The Tomatometer rating – based on the published opinions of hundreds of film and television critics – is a trusted measurement of movie and TV programming quality for millions of moviegoers. It represents the percentage of professional critic reviews that are positive for a given film or television show.
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The Tomatometer is 60% or higher.
The Tomatometer is 59% or lower.
Movies and TV shows are Certified Fresh with a steady Tomatometer of 75% or higher after a set amount of reviews (80 for wide-release movies, 40 for limited-release movies, 20 for TV shows), including 5 reviews from Top Critics.
Percentage of users who rate a movie or TV show positively.
First, the good news: it's immediately clear that Wilde is a filmmaker by vocation... If anything, the film is polished to a fault: the marketing term "elevated genre," most frequently applied to horror, feels equally apt here.
Dever and Feldstein's friendship and chemistry provide the film with both its chief appeal and dramatic engine, and the winning pair make Booksmart a film that's very easy to like. But it's less easy to believe.
"Booksmart" is genuine enough that it doesn't sacrifice its emotional honesty for the gratification of its characters; it would feel disingenuous if everyone's arcs were wrapped up neatly, and "Booksmart" is too smart for that.
It's a high school movie that doesn't have sadistic bullies shoving helpless nerds into lockers, just a bunch of kids that, for all their flaws, are kind, funny, worldly, whip-smart and unapologetically themselves.
I like the general lack of meanness in "Booksmart." The party-all-night premise may be as old as the hills, but the script has been successfully finessed as a slice of the here and now, idealized but full of life.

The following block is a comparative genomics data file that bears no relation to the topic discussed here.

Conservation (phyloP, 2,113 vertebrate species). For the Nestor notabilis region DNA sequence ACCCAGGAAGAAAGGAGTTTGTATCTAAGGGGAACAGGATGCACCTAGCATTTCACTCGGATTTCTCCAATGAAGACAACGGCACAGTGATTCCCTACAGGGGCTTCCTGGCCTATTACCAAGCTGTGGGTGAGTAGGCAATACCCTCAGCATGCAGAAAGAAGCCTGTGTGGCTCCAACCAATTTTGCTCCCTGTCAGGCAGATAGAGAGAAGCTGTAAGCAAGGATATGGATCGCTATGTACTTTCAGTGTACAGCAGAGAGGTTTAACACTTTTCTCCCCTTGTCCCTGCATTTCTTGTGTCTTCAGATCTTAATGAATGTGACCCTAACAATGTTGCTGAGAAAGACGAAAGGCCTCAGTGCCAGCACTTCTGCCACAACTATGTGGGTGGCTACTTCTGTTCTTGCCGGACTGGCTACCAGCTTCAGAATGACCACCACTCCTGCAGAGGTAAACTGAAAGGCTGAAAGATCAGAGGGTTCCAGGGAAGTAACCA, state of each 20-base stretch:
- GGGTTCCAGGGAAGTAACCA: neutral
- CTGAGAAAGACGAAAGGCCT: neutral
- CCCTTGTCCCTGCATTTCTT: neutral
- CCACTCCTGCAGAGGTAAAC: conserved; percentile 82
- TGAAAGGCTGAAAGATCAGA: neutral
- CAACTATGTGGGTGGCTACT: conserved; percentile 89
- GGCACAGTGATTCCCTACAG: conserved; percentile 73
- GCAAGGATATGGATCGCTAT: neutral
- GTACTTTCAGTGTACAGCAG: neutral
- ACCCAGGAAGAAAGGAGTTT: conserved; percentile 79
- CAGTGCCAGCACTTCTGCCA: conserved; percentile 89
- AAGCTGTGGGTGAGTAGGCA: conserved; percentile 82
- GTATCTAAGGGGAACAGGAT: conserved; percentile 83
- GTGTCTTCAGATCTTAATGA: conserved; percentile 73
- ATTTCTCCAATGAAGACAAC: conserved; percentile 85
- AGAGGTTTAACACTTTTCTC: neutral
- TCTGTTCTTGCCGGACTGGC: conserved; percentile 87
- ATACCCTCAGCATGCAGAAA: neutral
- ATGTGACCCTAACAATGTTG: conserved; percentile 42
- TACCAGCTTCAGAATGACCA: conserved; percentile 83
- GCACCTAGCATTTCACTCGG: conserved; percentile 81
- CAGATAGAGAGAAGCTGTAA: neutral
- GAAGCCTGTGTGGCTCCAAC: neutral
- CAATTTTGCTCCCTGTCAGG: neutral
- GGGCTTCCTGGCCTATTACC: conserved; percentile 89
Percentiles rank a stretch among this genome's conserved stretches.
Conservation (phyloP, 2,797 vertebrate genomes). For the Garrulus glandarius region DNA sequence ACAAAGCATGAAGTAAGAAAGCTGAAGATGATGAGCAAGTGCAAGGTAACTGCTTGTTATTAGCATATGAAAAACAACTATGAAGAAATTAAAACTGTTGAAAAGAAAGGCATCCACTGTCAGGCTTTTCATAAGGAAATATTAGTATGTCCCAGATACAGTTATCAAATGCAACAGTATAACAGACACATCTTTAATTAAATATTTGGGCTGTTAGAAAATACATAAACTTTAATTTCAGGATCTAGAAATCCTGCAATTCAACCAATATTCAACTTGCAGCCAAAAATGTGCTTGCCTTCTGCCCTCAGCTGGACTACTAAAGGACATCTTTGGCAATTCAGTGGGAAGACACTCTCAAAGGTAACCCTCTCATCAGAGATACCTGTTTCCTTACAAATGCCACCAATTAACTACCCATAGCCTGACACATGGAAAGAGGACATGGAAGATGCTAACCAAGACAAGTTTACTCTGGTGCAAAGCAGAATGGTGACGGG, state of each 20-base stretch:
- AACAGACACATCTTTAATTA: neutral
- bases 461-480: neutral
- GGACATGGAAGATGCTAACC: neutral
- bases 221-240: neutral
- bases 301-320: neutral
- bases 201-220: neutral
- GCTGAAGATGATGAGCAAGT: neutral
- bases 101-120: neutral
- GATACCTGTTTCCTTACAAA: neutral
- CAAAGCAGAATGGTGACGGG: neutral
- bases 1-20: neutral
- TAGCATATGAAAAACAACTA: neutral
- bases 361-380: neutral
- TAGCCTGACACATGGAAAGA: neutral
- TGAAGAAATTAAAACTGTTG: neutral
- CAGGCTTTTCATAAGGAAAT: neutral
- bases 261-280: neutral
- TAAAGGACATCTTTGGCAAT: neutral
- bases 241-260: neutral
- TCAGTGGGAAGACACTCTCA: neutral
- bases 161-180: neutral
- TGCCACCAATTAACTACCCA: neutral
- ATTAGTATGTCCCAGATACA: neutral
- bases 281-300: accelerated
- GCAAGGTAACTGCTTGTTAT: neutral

Olivia Wilde's smashing feature directing debut is a femcentric spin on Freaks and Geeks that makes this laugh riot the smart choice for anyone looking for a comedy that's outrageously entertaining and quietly revolutionary at the same time.
Actor-turned-director Olivia Wilde (shockingly, this is her behind-the-camera feature debut) shows off something rarer than technique or comic timing. She's got loads of compassion and has somehow managed to make a high-school movie without villains.
Booksmart is inclusive and progressive without feeling forced and announces Wilde, an actor who hasn't always found her groove on screen, as a major director, one of the more impressive behind-the-camera transitions I have seen for a while.
Every generation needs its own rowdy high school comedy, and Millennials deserve one that treats the anxieties teens have been grappling with for millennia with the same urgency that Jerry Bruckheimer would bring to a high-stakes action movie.